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Author Topic: Perplexed With SWR Reporting Issue and IC-7000  (Read 4889 times)
W8NYY
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« on: April 23, 2011, 04:29:12 PM »

First, let me state that I have ruled out the antenna, a Tarheel 100 A/HP since this issue also happens with feeding the SG-500 directly to a dummy load. 
I use an IC-7000 and have a Palstar mobile meter installed with the remote fed from the SG-500 out.  I don't have the issue on 20 meters.  The issue is the Palstar, recently calibrated to a dummy load, will report from the SG-500 a 1.1 to 1 SWR on 40 meters while the IC-7000 reports on average 1.7 to 1.  To top it off, testing on USB 40 meters into the dummy load the the SWR as reported n the IC-7000 will jump on voice peaks like the meter was set to power.
To further test the issue, I placed the Palstar after the IC-7000 output prior to the Amp to see what it was seeing in terms of SWR when the amp was on fed into the dummy load.  It confirmed that while barefoot the SWR was 1.1 to 1 into the dummy load but when the Amp was put on the SWR raised to 1.7 to 1.
Since this is all happening into a dummy load, the antenna tuning and coax from the amp to the antenna was ruled out.  I replaced it anyway with god quality RG8x in preparation for receipt of the Scorpion SA-680 I ordered last night.  I also replaced the feedline from the radio to the amp for good measure and added a better ground on the remote connector box for the Palstar remote mobile meter.  I also added Mix 31 terroids on the remote head line and at the antenna end of the control line (had one already but replace it and wrapped it better.
What's interesting, is if I overlook the Palstar reading and when the antenna is in line, if I adjust the height of the antenna to lower the SWR reading on the IC-7000 the SWR shows and increase on the Palstar and ultimately, I get a power fold back due to the higher SWR as reported by the Palstar despite the Icom-7000 reporting a less than 1.2-1 SWR.  I haven't tested this on 75 meters yet but what I do know is this happens on 40 meters on a dummy load and not on 20 meters.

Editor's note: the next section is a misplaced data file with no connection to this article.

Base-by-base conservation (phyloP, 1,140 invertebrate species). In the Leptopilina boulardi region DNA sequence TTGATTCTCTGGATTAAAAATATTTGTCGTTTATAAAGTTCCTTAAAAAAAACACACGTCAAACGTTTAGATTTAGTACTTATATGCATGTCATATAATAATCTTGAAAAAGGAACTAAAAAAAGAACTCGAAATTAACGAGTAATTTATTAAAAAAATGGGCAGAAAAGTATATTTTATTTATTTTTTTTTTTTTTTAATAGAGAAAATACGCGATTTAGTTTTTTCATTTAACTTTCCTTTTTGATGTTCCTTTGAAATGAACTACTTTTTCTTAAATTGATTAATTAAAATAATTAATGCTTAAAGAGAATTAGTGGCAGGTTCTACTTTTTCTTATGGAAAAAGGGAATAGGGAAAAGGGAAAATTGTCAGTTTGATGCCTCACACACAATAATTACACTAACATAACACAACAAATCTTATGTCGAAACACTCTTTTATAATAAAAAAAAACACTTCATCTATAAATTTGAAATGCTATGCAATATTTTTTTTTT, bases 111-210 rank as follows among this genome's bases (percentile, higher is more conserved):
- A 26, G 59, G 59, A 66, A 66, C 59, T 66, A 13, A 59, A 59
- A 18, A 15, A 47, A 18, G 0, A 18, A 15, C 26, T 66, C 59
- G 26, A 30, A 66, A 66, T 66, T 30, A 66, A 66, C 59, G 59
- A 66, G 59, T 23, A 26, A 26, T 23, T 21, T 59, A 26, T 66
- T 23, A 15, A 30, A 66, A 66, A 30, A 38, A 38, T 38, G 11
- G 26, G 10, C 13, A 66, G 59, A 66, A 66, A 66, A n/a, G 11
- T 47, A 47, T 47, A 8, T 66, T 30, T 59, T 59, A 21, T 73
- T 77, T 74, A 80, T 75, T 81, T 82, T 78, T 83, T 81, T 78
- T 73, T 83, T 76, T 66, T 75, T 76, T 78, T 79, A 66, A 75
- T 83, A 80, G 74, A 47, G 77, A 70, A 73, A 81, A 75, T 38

I'm tired from working on this most of the day.  I've run out of ideas.
Thanks.
Bob, W8NYY
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K0BG
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« Reply #1 on: April 23, 2011, 04:56:43 PM »

You should have asked me about this.

The CPU inside the 7000 has several 8 bit sections. One of those sections supports the SWR, temperature, fan, ALC, bias, the Tuner port, and provides feed back to the AGC during transmit. When the 7000 gets warm, the indicated SWR increases. If you happen to be watching the SWR readout, when the fan goes on high speed, you'll see the SWR jump up rather explicitly. It is just the nature of the beast. While the Palstar might be ±10% full scale (or whatever it is), I can guarantee the IC-7000's readout (forward, reverse, SWR, and ALC indication), has a much worse accuracy.

All you need to do, is adjust the Palstar so the readout on the radio is at its lowest, even if that appears to be too high. You should see what it reads out when the ambient gets above 100° down here in the Alien Nation!
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W8NYY
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« Reply #2 on: April 23, 2011, 05:13:40 PM »

The Palstar, in my opinion, make the best peak reading mobile meter in the industry.  At lease at a somewhat reasonable cost.  Bottom line, is make sure my Palstar is calibrated well to a dummy load or a Bird meter if available, and ignore the SWR readout on the IC-7000.  Makes sense.  I know when the antenna was adjusted using the Palstar, I was getting full output and great reports.  20 over 9 to EA this afternoon while testing.
BTW, I put a Cap Hat about 60" above the coil (using a 3/8" aluminum Arrow Antenna element on a heavy duty spring).  Was able to reduce the overall height by about a foot.  Seems to have improved the overall performance quite a bit.